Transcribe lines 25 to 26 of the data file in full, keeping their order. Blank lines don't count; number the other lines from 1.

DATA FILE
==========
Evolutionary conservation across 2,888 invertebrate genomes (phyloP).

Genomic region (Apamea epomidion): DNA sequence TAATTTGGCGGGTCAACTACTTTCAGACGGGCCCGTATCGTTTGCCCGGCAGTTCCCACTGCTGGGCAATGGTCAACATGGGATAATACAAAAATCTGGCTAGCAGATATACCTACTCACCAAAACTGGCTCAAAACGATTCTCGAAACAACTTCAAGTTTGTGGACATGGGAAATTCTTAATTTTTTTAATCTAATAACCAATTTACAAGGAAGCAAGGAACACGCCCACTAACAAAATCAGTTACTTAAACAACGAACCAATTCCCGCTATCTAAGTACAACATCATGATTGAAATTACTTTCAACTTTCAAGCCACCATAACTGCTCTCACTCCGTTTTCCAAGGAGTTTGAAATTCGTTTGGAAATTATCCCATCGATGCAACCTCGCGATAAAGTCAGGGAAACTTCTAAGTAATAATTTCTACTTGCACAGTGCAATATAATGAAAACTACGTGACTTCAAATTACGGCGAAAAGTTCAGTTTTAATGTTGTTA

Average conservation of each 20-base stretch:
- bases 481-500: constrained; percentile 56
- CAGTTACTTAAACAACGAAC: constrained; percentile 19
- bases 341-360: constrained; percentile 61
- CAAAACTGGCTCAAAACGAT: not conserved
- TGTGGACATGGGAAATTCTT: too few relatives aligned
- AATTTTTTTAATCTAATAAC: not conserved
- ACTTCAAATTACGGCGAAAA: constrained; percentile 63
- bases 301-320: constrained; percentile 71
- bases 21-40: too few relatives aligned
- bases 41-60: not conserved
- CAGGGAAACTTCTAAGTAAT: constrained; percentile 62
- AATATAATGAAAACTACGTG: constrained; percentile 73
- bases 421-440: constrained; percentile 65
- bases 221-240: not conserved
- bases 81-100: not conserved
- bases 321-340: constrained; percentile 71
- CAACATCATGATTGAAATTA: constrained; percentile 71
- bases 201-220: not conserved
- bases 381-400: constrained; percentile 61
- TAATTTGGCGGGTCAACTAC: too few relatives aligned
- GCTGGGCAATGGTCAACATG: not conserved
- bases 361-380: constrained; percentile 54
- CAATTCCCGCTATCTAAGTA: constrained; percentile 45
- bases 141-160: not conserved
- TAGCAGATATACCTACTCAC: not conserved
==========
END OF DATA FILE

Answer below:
- bases 361-380: constrained; percentile 54
- CAATTCCCGCTATCTAAGTA: constrained; percentile 45